Between the heat, things to do around the house, and the proximity to Pennsic, this month’s Brew Day was mostly cellar management. I got the beers from May kegged, and pulled a few 2.5-gallon carboys to make a couple of meads.
Cellar Management – Kegging Brews
The first of the May brews was my experiment in direct-firing the mash. Overall, it was a success for what it was–but I’d have to revamp the recipe if I were to do it again. It came out a most peculiar orange color, and the malt “backbone” was off. I’m not certain just how to describe it, really. I think if I switch the amounts of the two base malts, it would come out better. (I had 11 pounds of Munich, and 5 pounds of Vienna; so swap them to 5 of Munich and 11 of Vienna.) The hops need tweaking, as well. I think move the First Wort addition to a straight 60-minute addition; move the 10-minute addition back to 20-30 minutes, and add a whirlpool dose.
The second one to keg was for my friend Dominic; we brewed up a Pilsner-ish for him. (He’s very much of the “lighter is better” opinion.) When racking it into the keg, my only comment was “this is the most Dominic beer we’ve ever done.” It’ll be a step beyond “pale straw” color, I think. Corona is probably darker. The malt and hops are well-balanced, but very light. Tasty, and it’ll be great chilled at Pennsic.
Both beers were cloudy–my experiment much more so than the Pilsner. And mine in particular was rather phenolic, a sign that things fermented warmer than the yeasts would have liked. But then, the cellar is running a very warm 80 degrees right now, supposedly–I think it’s probably more like high 70’s most of the time. So something needs to be done about that, in the long run.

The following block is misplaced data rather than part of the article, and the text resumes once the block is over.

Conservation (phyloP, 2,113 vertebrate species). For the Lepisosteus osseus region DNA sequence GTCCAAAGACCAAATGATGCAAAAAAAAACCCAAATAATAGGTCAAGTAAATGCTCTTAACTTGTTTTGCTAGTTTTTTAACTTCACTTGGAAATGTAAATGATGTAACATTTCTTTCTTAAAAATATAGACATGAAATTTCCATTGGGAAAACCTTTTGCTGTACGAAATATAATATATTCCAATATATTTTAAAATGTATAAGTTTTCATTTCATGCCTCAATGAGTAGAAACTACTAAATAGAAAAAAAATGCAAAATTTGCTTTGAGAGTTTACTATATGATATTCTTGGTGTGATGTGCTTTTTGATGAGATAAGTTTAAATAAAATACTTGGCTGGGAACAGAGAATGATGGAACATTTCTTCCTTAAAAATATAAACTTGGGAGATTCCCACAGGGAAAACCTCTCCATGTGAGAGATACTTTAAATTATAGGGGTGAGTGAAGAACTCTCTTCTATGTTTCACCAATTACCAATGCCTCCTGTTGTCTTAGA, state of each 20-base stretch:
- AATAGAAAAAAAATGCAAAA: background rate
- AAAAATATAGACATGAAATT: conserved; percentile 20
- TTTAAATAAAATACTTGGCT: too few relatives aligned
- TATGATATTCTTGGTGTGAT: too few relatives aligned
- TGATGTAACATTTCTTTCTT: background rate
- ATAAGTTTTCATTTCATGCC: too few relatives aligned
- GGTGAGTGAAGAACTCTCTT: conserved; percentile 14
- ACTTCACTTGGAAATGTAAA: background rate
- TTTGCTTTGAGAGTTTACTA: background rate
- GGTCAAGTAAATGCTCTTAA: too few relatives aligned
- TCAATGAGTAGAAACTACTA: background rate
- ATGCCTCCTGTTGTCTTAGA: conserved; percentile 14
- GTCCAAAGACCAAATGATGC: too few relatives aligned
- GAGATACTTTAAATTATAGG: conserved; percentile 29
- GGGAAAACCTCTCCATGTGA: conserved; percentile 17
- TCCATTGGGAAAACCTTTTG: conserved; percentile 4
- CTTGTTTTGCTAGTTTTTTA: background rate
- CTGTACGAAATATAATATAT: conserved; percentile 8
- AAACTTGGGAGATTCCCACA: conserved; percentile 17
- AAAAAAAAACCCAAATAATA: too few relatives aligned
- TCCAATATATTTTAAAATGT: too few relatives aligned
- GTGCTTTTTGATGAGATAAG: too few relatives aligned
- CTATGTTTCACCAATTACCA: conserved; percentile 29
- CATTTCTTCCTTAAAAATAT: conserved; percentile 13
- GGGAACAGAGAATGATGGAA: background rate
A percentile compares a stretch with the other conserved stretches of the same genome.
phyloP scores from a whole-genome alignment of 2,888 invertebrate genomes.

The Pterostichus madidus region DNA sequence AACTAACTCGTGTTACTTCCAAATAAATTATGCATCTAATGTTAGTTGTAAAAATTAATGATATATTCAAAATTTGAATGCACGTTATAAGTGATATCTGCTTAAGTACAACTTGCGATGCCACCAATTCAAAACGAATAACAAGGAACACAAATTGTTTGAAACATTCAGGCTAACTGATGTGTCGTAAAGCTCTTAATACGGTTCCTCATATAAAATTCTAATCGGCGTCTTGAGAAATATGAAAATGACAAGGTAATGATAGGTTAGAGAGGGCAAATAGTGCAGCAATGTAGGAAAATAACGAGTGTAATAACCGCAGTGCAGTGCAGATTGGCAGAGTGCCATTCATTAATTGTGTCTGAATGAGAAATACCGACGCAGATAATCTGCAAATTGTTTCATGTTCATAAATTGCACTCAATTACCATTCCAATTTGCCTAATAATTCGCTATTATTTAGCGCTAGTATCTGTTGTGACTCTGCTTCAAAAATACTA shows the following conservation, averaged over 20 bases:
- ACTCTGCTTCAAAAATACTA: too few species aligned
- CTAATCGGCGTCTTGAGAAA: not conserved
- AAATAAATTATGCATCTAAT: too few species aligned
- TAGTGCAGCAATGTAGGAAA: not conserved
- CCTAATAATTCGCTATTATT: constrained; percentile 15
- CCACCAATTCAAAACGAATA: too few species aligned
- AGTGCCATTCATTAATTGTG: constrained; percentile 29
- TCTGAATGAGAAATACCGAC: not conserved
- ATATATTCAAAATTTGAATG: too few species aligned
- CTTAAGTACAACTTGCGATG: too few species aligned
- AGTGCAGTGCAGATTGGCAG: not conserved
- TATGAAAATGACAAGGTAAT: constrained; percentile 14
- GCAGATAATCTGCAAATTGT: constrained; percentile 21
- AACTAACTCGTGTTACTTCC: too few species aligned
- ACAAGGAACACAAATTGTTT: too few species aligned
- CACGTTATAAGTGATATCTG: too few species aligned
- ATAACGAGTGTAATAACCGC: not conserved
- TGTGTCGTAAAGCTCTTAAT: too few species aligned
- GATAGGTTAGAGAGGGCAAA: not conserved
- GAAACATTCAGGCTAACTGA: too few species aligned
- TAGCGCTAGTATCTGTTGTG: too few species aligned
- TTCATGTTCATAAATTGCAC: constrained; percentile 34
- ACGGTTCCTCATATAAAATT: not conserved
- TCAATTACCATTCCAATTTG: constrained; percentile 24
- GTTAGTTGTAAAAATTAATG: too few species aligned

Thoughts on future plans
I’m thinking more and more about switching my summer brewing over to a kveik yeast. They’re supposedly good up towards 110 degrees, even, fermenting cleanly the whole way. I’ll have to wait until after Pennsic to try one, obviously, but I’m eager to see.
I do have a couple of questions about them: how would they do for a mead? How well do they flocculate (drop out of suspension)? Things like that. Fodder for future experiments.
In the meantime, if I continue with “regular” yeasts in summertime brews, I’ll have to see about setting up a water bath for the fermenters, even down in the cellar. (Or turn off the dehumidifier for the duration of the ferment, but everything else in the cellar would be the worse for wear.) In the long run, of course, I hope to convert the “Garage” (currently my wood shop) into the “Brewery,” and set up some sort of dedicated cool space for fermenting and serving.
This evening I’ll be mixing up a pair of meads to go in the fermenters I mentioned above. Both will be 2.5-gallon batches; one will be a blackberry melomel, and the other a Pinot Noir pyment.
The main thing about these two batches is that I’ll be moving out of my comfort zone, and using yeasts that I’m not as familiar with: 71B for the melomel, and RC-212 for the pyment. My “normal” go-to for meads is D-47. It plays well with most fruits, leaves a moderate sweetness, and actually improves over time when left on the lees.